Anthony Angarola 1893-1929
Born into an Italian immigrant family in Chicago, Anthony Angarola began attending the Art Institute of Chicago as a teenager. He later enrolled in New York’s Art Students League. Angarola won prestigious prizes at both institutions, and he first exhibited in the Art Institute’s annual exhibitions while still a student, in 1915. He quickly earned the respect of his artistic colleagues and the praise of critics for his sensitive landscapes and figural works.
A powerful sense of structure, decorative emphasis on two-dimensional form, and deep spirituality characterize Angarola’s individual brand of modernism, which reflects his awareness of Post-Impressionist, Fauvist, and expressionist art as well as his admiration for his American contemporary Arthur B. Davies. Angarola was also consciously indebted to the “primitive” painting of Renaissance masters, notably Hans Holbein, Giotto, Pisanello, and Pieter Brueghel. He was able to study them firsthand during a one-year stay in Europe, funded by a Guggenheim Fellowship, in 1928–1929. Shortly after his return to Chicago, the artist died suddenly.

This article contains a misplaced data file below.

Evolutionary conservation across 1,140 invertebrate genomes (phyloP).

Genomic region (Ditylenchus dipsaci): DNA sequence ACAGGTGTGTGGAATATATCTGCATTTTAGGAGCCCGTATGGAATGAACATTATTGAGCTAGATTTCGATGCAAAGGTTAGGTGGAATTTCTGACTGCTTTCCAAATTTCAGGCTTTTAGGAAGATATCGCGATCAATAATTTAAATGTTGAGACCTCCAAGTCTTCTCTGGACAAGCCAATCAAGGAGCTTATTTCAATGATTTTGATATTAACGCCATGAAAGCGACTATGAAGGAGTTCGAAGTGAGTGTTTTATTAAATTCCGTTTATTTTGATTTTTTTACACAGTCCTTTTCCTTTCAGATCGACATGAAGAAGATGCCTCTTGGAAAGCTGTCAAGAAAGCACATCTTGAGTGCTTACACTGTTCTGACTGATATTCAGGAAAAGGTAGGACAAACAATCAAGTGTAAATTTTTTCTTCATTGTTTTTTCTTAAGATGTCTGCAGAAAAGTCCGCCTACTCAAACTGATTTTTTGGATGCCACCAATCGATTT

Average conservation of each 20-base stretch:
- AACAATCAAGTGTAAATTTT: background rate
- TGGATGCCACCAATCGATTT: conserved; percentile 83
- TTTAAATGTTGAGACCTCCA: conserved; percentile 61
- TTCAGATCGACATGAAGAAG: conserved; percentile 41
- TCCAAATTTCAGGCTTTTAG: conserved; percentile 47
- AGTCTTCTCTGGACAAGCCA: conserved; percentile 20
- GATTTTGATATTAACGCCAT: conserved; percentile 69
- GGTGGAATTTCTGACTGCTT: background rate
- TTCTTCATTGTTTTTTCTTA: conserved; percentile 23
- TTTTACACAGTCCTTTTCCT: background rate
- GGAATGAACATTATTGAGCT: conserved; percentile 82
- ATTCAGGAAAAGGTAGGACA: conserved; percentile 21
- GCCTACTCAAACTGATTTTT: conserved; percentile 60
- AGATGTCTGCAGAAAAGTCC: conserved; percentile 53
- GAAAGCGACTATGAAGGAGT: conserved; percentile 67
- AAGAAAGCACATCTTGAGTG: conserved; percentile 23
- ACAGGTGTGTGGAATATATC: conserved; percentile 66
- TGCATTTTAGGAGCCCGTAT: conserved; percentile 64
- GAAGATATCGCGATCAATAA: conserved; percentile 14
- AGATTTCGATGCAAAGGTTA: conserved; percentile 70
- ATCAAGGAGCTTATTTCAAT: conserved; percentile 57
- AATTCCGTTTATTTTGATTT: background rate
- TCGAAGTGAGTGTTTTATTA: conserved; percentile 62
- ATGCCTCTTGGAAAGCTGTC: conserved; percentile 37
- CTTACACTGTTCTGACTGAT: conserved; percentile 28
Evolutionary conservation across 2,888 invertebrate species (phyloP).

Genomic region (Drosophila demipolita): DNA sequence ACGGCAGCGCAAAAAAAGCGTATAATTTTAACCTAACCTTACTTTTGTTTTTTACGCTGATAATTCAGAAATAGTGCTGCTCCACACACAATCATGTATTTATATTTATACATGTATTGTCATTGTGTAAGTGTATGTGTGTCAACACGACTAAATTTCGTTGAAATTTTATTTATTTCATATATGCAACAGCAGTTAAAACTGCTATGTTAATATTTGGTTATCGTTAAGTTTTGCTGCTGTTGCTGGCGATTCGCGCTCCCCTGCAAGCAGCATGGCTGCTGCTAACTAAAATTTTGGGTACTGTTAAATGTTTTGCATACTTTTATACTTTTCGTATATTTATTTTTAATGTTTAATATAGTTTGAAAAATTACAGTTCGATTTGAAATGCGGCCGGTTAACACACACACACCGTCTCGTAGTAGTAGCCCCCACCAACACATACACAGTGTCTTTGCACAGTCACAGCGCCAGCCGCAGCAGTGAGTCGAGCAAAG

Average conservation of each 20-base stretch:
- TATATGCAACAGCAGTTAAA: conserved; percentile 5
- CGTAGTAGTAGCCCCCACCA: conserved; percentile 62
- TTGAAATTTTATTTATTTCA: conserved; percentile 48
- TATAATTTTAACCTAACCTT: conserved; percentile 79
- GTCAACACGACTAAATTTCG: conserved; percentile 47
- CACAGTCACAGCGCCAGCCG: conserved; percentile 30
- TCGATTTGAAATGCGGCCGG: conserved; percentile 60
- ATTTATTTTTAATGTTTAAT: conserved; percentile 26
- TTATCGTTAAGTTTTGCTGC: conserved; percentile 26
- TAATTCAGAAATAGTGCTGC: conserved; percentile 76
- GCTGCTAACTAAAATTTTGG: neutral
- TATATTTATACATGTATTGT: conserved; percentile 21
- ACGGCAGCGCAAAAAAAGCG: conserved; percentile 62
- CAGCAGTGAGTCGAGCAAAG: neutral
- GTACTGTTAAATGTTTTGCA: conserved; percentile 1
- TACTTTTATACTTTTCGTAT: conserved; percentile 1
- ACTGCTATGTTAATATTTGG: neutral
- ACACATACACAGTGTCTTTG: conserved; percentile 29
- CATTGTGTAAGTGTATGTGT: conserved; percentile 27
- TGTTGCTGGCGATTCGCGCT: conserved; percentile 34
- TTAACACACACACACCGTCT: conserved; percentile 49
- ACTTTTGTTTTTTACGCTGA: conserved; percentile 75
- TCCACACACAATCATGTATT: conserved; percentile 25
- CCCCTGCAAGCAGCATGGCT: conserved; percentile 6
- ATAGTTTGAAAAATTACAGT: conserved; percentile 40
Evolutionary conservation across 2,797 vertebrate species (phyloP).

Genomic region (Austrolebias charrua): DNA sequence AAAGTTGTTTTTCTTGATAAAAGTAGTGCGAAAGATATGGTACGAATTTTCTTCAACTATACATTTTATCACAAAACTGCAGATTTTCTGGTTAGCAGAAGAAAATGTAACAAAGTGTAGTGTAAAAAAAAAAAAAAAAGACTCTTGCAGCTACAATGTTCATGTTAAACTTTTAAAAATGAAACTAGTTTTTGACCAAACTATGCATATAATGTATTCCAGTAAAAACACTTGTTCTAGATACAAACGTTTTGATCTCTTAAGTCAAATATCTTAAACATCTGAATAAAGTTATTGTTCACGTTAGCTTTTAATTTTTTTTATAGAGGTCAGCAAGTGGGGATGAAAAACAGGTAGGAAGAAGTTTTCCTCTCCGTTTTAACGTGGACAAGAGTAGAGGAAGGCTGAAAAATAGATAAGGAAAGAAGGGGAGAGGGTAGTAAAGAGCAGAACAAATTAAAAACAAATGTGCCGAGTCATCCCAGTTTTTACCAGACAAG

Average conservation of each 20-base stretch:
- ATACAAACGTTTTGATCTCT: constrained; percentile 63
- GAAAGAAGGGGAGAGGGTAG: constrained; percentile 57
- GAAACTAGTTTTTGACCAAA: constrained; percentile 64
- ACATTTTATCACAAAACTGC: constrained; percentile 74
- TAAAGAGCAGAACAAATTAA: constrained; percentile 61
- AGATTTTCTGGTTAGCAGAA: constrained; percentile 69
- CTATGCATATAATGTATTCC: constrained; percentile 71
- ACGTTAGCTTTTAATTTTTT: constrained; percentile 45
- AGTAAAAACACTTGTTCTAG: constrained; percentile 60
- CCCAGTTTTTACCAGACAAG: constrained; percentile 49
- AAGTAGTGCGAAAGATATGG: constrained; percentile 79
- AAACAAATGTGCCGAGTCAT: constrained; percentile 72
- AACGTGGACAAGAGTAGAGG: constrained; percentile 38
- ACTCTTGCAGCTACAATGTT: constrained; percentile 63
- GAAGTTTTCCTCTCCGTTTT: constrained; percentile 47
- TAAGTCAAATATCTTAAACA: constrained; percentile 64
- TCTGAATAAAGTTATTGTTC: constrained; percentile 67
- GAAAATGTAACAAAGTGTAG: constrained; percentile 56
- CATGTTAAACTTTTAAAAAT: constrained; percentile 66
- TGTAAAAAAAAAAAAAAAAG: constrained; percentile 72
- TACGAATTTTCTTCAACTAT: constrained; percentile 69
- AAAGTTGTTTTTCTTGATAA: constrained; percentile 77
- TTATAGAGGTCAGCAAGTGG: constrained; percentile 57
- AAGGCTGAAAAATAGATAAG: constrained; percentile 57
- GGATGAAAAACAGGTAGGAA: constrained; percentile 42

During his short career Angarola exhibited widely and won numerous awards, but he sold few works. In addition to making book and newspaper illustrations, he supported himself by teaching in Minneapolis, Kansas City, and Milwaukee and at the Art Institute. A beloved teacher, he could be frustrated by what he perceived as his students’ timidity in developing individual artistic expression. Angarola transcended the categories of “modernist” and “conservative” into which the Chicago art scene often seemed divided throughout the 1920s. He joined the city’s artistic radicals in the breakaway “Salon de Refusés” exhibition in 1921 and later participated in numerous shows organized by the alternative Chicago No-Jury Society of Artists. Committed to portraying the American scene, Angarola was drawn to America’s social margins, painting sympathetic images of struggling immigrant communities and their impoverished neighborhoods and emphasizing the Christian theme of compassion in his religious images. Yet the meditative quality and decorative beauty of his compositions, as well as his gentle temperament, endeared Angarola to the most conservative critics, who commended what they perceived as the comparative sanity of his artistic modernism.
Wendy Greenhouse, PhD